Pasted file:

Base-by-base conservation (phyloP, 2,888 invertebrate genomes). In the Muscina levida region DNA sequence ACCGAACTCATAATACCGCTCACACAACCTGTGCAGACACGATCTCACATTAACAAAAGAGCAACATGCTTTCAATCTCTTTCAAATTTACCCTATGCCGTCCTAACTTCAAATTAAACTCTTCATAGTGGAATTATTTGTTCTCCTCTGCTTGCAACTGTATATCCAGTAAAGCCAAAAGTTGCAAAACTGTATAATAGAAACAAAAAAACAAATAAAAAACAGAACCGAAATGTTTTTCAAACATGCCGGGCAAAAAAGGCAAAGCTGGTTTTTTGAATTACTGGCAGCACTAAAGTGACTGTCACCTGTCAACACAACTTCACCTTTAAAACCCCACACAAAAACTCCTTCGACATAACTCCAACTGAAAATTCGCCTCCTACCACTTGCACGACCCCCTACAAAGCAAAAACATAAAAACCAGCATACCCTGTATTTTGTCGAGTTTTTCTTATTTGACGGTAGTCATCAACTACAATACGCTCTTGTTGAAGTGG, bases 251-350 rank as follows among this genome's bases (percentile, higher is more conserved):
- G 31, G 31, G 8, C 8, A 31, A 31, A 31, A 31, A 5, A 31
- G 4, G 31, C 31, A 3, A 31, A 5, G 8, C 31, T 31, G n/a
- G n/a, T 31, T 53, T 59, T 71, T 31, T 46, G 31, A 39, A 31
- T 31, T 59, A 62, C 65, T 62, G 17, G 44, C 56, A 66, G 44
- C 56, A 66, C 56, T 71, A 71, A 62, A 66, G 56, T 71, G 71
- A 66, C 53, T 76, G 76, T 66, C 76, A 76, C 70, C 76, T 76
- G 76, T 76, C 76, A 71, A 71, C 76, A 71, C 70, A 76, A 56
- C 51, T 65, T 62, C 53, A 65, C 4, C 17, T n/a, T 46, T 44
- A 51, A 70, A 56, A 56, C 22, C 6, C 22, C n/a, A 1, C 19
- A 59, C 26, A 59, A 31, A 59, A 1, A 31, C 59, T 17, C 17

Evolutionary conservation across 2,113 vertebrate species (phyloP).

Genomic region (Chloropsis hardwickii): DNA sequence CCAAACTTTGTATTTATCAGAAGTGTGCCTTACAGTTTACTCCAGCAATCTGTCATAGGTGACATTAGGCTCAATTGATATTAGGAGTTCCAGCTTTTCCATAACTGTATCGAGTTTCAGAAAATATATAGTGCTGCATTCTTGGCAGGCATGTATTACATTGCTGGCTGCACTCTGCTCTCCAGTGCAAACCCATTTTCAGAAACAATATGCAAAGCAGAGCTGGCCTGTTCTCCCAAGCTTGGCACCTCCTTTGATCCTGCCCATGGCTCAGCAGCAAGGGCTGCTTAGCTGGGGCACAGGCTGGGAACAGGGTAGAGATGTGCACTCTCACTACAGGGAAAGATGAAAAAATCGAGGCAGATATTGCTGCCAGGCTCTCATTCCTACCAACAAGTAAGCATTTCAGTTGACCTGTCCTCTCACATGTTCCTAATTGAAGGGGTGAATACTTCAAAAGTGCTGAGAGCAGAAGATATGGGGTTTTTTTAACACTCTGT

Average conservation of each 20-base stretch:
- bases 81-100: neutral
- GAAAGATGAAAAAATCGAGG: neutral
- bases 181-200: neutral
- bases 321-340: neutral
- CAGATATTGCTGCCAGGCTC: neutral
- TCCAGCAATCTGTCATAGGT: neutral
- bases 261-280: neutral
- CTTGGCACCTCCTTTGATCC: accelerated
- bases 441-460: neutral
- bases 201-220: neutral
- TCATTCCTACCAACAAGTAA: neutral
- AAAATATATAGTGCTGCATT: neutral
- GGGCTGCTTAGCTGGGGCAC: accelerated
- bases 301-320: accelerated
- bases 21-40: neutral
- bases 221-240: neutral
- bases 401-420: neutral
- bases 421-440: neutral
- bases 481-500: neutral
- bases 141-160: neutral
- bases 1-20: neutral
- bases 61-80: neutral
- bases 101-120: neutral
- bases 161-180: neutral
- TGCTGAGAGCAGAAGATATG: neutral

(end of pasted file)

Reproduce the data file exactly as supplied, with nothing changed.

Base-by-base conservation (phyloP, 2,888 invertebrate genomes). In the Muscina levida region DNA sequence ACCGAACTCATAATACCGCTCACACAACCTGTGCAGACACGATCTCACATTAACAAAAGAGCAACATGCTTTCAATCTCTTTCAAATTTACCCTATGCCGTCCTAACTTCAAATTAAACTCTTCATAGTGGAATTATTTGTTCTCCTCTGCTTGCAACTGTATATCCAGTAAAGCCAAAAGTTGCAAAACTGTATAATAGAAACAAAAAAACAAATAAAAAACAGAACCGAAATGTTTTTCAAACATGCCGGGCAAAAAAGGCAAAGCTGGTTTTTTGAATTACTGGCAGCACTAAAGTGACTGTCACCTGTCAACACAACTTCACCTTTAAAACCCCACACAAAAACTCCTTCGACATAACTCCAACTGAAAATTCGCCTCCTACCACTTGCACGACCCCCTACAAAGCAAAAACATAAAAACCAGCATACCCTGTATTTTGTCGAGTTTTTCTTATTTGACGGTAGTCATCAACTACAATACGCTCTTGTTGAAGTGG, bases 251-350 rank as follows among this genome's bases (percentile, higher is more conserved):
- G 31, G 31, G 8, C 8, A 31, A 31, A 31, A 31, A 5, A 31
- G 4, G 31, C 31, A 3, A 31, A 5, G 8, C 31, T 31, G n/a
- G n/a, T 31, T 53, T 59, T 71, T 31, T 46, G 31, A 39, A 31
- T 31, T 59, A 62, C 65, T 62, G 17, G 44, C 56, A 66, G 44
- C 56, A 66, C 56, T 71, A 71, A 62, A 66, G 56, T 71, G 71
- A 66, C 53, T 76, G 76, T 66, C 76, A 76, C 70, C 76, T 76
- G 76, T 76, C 76, A 71, A 71, C 76, A 71, C 70, A 76, A 56
- C 51, T 65, T 62, C 53, A 65, C 4, C 17, T n/a, T 46, T 44
- A 51, A 70, A 56, A 56, C 22, C 6, C 22, C n/a, A 1, C 19
- A 59, C 26, A 59, A 31, A 59, A 1, A 31, C 59, T 17, C 17

Evolutionary conservation across 2,113 vertebrate species (phyloP).

Genomic region (Chloropsis hardwickii): DNA sequence CCAAACTTTGTATTTATCAGAAGTGTGCCTTACAGTTTACTCCAGCAATCTGTCATAGGTGACATTAGGCTCAATTGATATTAGGAGTTCCAGCTTTTCCATAACTGTATCGAGTTTCAGAAAATATATAGTGCTGCATTCTTGGCAGGCATGTATTACATTGCTGGCTGCACTCTGCTCTCCAGTGCAAACCCATTTTCAGAAACAATATGCAAAGCAGAGCTGGCCTGTTCTCCCAAGCTTGGCACCTCCTTTGATCCTGCCCATGGCTCAGCAGCAAGGGCTGCTTAGCTGGGGCACAGGCTGGGAACAGGGTAGAGATGTGCACTCTCACTACAGGGAAAGATGAAAAAATCGAGGCAGATATTGCTGCCAGGCTCTCATTCCTACCAACAAGTAAGCATTTCAGTTGACCTGTCCTCTCACATGTTCCTAATTGAAGGGGTGAATACTTCAAAAGTGCTGAGAGCAGAAGATATGGGGTTTTTTTAACACTCTGT

Average conservation of each 20-base stretch:
- bases 81-100: neutral
- GAAAGATGAAAAAATCGAGG: neutral
- bases 181-200: neutral
- bases 321-340: neutral
- CAGATATTGCTGCCAGGCTC: neutral
- TCCAGCAATCTGTCATAGGT: neutral
- bases 261-280: neutral
- CTTGGCACCTCCTTTGATCC: accelerated
- bases 441-460: neutral
- bases 201-220: neutral
- TCATTCCTACCAACAAGTAA: neutral
- AAAATATATAGTGCTGCATT: neutral
- GGGCTGCTTAGCTGGGGCAC: accelerated
- bases 301-320: accelerated
- bases 21-40: neutral
- bases 221-240: neutral
- bases 401-420: neutral
- bases 421-440: neutral
- bases 481-500: neutral
- bases 141-160: neutral
- bases 1-20: neutral
- bases 61-80: neutral
- bases 101-120: neutral
- bases 161-180: neutral
- TGCTGAGAGCAGAAGATATG: neutral